In the beginning of our family…
My wife and I were blessed with four beautiful children in our family. When they were babies, their teaching began right away, because we thought back to the example we’d been given, and decided to try and do better with the Lord’s help.
We taught them directly from the scriptures before they were old enough to understand the language. We sang Primary songs as lullabies, and hymns while doing the dishes. We told them we loved them daily. We taught them in Family Home Evening about their bodies, and how they were special and sacred.
We taught them about their two-fold mission in this life – to gain a body, and learn to control it. This came in handy when their wiggles got out of control as toddlers. It came in handy because maintaining an “eternal perspective” gave them an answer to the question of “why” by helping them see beyond the desires of the “right now.” [i]
Don’t ‘Share Bodies’
We also told them that some parts of their bodies were especially sacred (specifically their chest area or breasts, their lips, their penis or vulva, and their buttocks). These parts were not to be shared with or shown to anyone, except for Mom or Dad - if they felt something was wrong. We also discussed when and how to share these sacred parts with a doctor.
The term ‘sharing bodies’ is an easy way to broach the subject of sexuality with young children. Because it was an easy concept to grasp, we quickly learned it was appropriate to a toddler’s understanding.
Use the Real Words
We used the actual names of body parts at all times, instead of cultural euphemisms. When they got to school, it was something of a surprise to them that everyone didn’t use the actual words, but we continued to call body parts what they were.
As the children grew, if they used words that they’d learned in school, like ‘booty’ or ‘johnson’, we reminded them that those words were irreverent ways of speaking about the sacred body, and we continued to encourage them to use the actual words.
Like using ‘thy’ and ‘thine’ when addressing the Lord, this helped them to establish that there were more respectful and reverent terms that could be used when referring to their bodies. It also helped establish terms everyone was comfortable with when they felt the need to ask questions about their reproductive and erotic parts.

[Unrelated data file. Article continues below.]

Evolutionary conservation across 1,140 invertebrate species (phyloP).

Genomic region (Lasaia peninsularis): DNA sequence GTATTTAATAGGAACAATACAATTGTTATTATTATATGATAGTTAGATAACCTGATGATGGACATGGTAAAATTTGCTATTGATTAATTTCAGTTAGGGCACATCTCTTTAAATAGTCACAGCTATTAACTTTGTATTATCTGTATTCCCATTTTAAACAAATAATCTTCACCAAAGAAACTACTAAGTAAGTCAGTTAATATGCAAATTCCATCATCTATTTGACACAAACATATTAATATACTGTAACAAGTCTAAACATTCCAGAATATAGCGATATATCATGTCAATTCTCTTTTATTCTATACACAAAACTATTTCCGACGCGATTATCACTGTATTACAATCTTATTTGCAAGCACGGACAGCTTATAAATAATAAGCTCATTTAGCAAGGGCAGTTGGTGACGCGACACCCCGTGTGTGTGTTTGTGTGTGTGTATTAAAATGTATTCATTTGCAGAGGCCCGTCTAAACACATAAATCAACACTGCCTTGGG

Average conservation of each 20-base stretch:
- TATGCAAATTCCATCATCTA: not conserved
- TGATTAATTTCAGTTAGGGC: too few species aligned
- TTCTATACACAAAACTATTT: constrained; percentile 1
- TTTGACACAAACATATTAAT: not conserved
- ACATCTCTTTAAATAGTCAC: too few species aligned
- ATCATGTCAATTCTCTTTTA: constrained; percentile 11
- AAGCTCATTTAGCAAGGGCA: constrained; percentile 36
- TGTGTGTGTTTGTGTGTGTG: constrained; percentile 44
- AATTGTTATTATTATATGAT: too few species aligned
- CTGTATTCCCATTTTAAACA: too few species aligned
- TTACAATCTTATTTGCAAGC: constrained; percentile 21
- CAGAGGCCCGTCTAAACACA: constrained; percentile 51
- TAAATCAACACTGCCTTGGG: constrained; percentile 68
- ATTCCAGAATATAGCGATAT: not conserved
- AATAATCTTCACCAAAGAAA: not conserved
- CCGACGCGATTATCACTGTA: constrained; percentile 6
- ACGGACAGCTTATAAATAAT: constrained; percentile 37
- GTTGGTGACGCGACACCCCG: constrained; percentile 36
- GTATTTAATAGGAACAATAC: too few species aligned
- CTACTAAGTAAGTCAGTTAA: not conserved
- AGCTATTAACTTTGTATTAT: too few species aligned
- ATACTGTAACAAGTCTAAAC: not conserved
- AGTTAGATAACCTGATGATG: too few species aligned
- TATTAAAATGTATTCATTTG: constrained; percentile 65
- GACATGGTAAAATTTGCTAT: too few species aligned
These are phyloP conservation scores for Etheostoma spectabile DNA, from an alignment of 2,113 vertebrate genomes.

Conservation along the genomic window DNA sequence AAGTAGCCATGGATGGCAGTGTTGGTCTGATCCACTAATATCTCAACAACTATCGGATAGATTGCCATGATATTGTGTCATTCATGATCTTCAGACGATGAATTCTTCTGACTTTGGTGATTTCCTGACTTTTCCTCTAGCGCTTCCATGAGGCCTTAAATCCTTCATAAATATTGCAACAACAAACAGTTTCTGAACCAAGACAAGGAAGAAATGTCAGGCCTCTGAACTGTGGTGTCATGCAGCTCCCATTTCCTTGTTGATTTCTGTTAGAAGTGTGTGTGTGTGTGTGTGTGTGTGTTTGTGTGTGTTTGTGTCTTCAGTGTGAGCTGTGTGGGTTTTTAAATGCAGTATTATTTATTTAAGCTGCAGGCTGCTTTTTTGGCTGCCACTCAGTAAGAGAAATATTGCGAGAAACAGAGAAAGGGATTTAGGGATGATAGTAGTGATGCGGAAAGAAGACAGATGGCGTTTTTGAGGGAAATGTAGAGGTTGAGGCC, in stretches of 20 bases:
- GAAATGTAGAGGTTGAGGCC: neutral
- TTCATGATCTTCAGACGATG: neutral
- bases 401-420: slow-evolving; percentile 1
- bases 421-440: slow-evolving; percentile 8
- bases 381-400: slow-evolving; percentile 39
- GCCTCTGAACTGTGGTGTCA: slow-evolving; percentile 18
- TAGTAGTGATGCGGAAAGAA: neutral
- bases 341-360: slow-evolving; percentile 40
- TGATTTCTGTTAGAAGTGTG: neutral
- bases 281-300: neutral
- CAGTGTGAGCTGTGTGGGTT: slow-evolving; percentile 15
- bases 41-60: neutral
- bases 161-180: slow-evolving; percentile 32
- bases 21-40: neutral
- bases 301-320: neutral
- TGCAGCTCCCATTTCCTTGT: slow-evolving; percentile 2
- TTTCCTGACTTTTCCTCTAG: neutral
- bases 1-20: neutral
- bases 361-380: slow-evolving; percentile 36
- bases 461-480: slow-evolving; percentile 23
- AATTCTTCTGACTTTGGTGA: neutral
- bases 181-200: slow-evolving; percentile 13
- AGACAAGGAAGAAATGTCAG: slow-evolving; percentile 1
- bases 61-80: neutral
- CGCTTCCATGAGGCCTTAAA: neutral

We’re Always Here For You…
Coming into parenthood, we weren’t strangers to the types of mischief that could happen when children went off to play – even if it was no farther than our backyard. Because of this, we taught them to come to us immediately if something happened…if someone tried to ‘share bodies’ with them, even if that person told them not to tell us. That was how we discovered the neighbor children were learning from very different, even tragic, examples in their families. Some of them tried to perpetuate that abuse on our children.
It’s a fact that, even in the nicest families, in the safest gated communities, there is no escaping the worldwide onslaught of profane erotica and its effects.
In some countries in the world, one in four children are being molested at home, often by trusted family members, who may have also been molested.[ii] Are these families talking about sex in their families? Chances are, they aren’t. And their innocence is quickly lost.
Because we had prepared our children for such a circumstance, they knew right away what to do when someone helped themselves to their sacred parts or exposed themselves. Our kids were empowered to remove themselves from the situation without feeling like they’d lost their virtue.
Is it possible for someone to build a successful eternal sexual relationship on secular beliefs, or faulty, incorrect information? It can’t be done.[iii]
When we have a true gospel understanding about sex and intimacy, we must share it with the children. They need to hear it from us more than anyone else.
Next week… How we taught our teenage and young adult children and the consequences that followed…
[i] Uchtdorf, Dieter F., Continue In Patience, Liahona (May 2010), https://www.lds.org/liahona/2010/05/continue-in-patience?lang=eng
[ii] http://www.ibtimes.co.uk/child-sexual-abuse-top-5-countries-highest-rates-1436162 In addition, Tom Inglis, a sociologist at UC Dublin, stated in the documentary, “Sex and the Celts” that ‘in spite of progress, Ireland remains one of the most sexually abusive countries. One in four have faced some kind of sexual abuse in their lives.”
[iii] see “Truth: The Foundation of Correct Decisions” by Richard G. Scott; https://www.lds.org/general-conference/2007/10/truth-the-foundation-of-correct-decisions?lang=eng